Caterpillars, the larval stage for both butterflies and moths, garner a great deal of interest among entomologists and insect enthusiasts.
Three reasons for caterpillar popularity immediately spring to mind.
First, many species of caterpillars are considered major pests in agricultural and forest settings. Entomologists study caterpillars in order to improve food production and the stability of forests. Armyworms, for example, are a group of caterpillars considered to be agriculture pests.
Apart from their sometimes deleterious effects on plant life, caterpillars often have a reputation as cute, fuzzy insects. In the caterpillar world, it's important to remember that not all caterpillars are fuzzy (or have hair), and those that have hair are not necessarily cute and cuddly.
Consider, for example, the stinging caterpillars, such as the puss caterpillar and the caterpillars in the Hemileuca genus. Human contact with the hairs on these caterpillars, and a few others, produces a stinging pain to the skin.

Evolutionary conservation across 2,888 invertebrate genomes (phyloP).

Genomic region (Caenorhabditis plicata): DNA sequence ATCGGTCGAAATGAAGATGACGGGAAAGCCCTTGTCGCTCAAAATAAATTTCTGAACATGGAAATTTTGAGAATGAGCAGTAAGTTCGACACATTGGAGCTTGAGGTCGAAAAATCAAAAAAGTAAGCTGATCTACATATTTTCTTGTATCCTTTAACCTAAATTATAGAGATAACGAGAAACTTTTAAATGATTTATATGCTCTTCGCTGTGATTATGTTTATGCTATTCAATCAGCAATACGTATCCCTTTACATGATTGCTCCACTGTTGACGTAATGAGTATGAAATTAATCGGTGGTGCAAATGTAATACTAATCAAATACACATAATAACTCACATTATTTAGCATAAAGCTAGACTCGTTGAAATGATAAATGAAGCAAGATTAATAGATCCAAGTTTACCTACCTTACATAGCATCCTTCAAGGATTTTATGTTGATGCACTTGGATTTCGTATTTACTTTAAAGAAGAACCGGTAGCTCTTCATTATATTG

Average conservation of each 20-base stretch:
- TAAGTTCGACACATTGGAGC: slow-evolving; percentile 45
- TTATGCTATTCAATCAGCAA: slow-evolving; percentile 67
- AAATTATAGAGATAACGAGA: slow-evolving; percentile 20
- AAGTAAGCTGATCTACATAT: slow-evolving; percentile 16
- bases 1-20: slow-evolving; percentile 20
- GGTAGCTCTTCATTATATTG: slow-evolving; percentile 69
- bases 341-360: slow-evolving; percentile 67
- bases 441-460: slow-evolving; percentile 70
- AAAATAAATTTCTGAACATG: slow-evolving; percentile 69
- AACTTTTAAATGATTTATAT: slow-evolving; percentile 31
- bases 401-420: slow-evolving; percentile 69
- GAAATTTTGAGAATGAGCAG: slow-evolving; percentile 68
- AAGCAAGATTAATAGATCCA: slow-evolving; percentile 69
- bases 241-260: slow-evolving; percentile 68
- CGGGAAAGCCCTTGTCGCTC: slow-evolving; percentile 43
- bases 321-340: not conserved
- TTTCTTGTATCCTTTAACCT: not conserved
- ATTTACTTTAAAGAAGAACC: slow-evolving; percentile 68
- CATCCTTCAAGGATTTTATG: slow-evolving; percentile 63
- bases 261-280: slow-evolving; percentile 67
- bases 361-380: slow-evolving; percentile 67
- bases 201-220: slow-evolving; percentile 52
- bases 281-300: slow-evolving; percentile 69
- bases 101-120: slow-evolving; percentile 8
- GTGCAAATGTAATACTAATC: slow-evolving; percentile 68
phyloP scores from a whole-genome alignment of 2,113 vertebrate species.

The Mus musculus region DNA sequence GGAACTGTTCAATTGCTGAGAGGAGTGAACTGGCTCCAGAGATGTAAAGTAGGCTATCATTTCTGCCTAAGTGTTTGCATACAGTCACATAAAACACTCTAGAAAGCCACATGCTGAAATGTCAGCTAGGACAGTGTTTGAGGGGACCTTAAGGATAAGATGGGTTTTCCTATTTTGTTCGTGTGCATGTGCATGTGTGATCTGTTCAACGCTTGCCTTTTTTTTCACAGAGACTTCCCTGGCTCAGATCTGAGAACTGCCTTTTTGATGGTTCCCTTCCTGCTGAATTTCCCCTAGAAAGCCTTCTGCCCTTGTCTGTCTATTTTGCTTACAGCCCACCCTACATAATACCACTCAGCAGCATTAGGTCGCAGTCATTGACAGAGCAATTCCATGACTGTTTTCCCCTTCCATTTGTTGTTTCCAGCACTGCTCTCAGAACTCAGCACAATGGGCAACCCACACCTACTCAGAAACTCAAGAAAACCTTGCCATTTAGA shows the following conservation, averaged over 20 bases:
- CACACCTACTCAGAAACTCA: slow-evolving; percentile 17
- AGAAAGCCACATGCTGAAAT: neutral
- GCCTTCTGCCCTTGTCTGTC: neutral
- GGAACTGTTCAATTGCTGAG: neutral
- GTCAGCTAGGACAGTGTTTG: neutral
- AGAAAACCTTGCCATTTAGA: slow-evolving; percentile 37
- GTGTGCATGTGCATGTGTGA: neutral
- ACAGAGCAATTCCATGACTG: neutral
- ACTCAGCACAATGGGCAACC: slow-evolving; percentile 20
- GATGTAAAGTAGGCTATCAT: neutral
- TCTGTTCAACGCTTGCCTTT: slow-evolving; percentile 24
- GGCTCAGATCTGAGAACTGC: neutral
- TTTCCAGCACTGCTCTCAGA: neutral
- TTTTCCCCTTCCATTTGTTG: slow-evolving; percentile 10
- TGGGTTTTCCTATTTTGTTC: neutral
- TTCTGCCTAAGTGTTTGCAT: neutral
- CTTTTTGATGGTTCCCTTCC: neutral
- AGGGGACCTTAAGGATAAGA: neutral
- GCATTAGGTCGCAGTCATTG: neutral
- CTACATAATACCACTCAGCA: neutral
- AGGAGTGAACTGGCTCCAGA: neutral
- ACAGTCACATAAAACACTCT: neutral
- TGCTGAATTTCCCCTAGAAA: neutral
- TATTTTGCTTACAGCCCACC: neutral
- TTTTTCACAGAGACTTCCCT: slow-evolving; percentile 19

While many butterfly caterpillar species also can damage plant life, as a group, they are considered less benign than the caterpillars of moths. Part of the explanation is sheer numbers.
With around eleven thousand species of moths and less than six hundred species of butterflies found in the United States, the odds are that any particular caterpillar will be the larvae of a moth. Moth larvae tend to feed on plant life in agriculture and forest settings in higher numbers than their butterfly counterparts.
Caterpillar identification need not be necessarily difficult. A local caterpillar guide is often a sufficient resource for identifying the majority of moth and butterfly caterpillar species in any given area.
© 2008-2012 Patricia A. Michaels.